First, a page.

New study finds the world’s glaciers contain far less ice than previously thought, raising concerns for some communities that rely on seasonal melting.
Advances in satellite technology have revealed that the world’s glaciers contain significantly less ice than previously thought, according to a study published in Nature Geoscience.
The revised estimate reduces global sea level rise by 3 inches (7.62 centimeters) if all glaciers were to melt.
But this raises concerns for some communities that rely on seasonal melting of glaciers to feed rivers and irrigate crops. If glaciers contain less ice, water will run out sooner than expected.
While some ice naturally melts throughout the year, rising temperatures due to climate change are accelerating glacier refuge. Between 2000 and 2019, these ice rivers lost about 5.4 billion tons.
Countries are already struggling with glaciers disappearing. Peru is investing in desalination to make up for declining fresh water. And Chile hopes to create artificial glaciers in its mountains.
“We had a rather poor understanding of how much ice is actually stored in glaciers,” said lead study author Romain Millan, a glaciologist at the Grenoble Alpes University. Previous analyzes, for example, double-counted glaciers along the periphery of the Greenland and Antarctic ice sheets, which overestimate ice volume.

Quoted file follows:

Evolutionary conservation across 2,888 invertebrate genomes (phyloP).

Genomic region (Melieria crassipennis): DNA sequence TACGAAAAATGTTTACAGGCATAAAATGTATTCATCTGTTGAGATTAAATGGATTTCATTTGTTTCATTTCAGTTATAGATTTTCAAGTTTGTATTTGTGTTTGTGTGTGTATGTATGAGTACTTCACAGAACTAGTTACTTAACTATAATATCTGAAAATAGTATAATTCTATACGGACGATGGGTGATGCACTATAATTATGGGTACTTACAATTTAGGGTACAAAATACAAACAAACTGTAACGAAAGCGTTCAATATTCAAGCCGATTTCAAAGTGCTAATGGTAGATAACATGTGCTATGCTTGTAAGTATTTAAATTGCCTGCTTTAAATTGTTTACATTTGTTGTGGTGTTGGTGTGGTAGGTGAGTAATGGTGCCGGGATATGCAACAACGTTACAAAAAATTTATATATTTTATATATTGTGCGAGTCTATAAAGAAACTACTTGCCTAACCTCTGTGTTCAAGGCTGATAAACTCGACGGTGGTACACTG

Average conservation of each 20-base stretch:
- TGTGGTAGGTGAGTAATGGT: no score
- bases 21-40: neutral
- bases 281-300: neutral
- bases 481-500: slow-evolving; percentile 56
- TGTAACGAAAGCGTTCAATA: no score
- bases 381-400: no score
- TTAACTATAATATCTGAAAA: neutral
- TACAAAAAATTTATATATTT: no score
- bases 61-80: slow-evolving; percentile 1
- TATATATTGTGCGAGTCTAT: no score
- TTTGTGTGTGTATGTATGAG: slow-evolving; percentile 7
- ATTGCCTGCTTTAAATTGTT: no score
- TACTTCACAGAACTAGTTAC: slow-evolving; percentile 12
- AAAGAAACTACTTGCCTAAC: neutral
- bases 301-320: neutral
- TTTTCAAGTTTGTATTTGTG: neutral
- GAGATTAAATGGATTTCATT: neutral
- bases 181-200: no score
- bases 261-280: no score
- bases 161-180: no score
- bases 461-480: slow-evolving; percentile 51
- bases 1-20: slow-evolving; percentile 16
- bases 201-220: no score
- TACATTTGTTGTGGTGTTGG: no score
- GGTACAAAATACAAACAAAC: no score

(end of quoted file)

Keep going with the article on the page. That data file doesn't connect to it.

The Nature Geoscience study, published Monday, determined how fast glaciers move across the landscape, or their velocity. Such measurements allow scientists to measure volume more accurately, as the way glaciers flow indicates where ice is thick or thin. But the collection of this information is limited by technology.
However, high-resolution satellites deployed in recent years have made the first analysis possible of how 98 percent of the world’s glaciers move, “from small glaciers in the Andes to massive glaciers in Svalbard and Patagonia,” Millan said.
“Our study does not include Greenland and Antarctica, which will be the main drivers of sea level rise in the long run,” Millan told Al Jazeera of Grenoble.
“If we just look at the total volume of the ice sheets compared to the glaciers if the whole of Antarctica were to melt, it has the potential to increase the rise in sea level by more than 50 meters, which is much more than 25 centimeters. of the glaciers, “he said.
The work analyzed more than 800,000 pairs of images of glaciers taken between 2017 and 2018 and found them to be much shallower than previously estimated.
Scientists now estimate that there is 20 percent less glaciers present with the potential to melt into the ocean and raise sea levels. Currently, glaciers account for 1 millimeter of annual sea level rise, or 30 percent of annual rise.
“This is one of the first truly impressive results to emerge” of satellite advancement, says Daniel Farinotti, a glaciologist at ETH Zurich who is not involved in the research.
Millan and his colleagues also found that Asia’s Himalayas contained 37 percent more ice than previously estimated, while South America’s Andean glaciers contained about 27 percent less ice. Already, Peru’s glaciers have lost 40 percent of their surface area since the 1970s.
According to Millan, the parts of the world that will be most affected are the Andes, where the study indicates that there should be less fresh water availability for humans.
“On the contrary, in the Himalayas, we have found that there is probably more fresh water that can reduce the pressure on these resources there,” he said.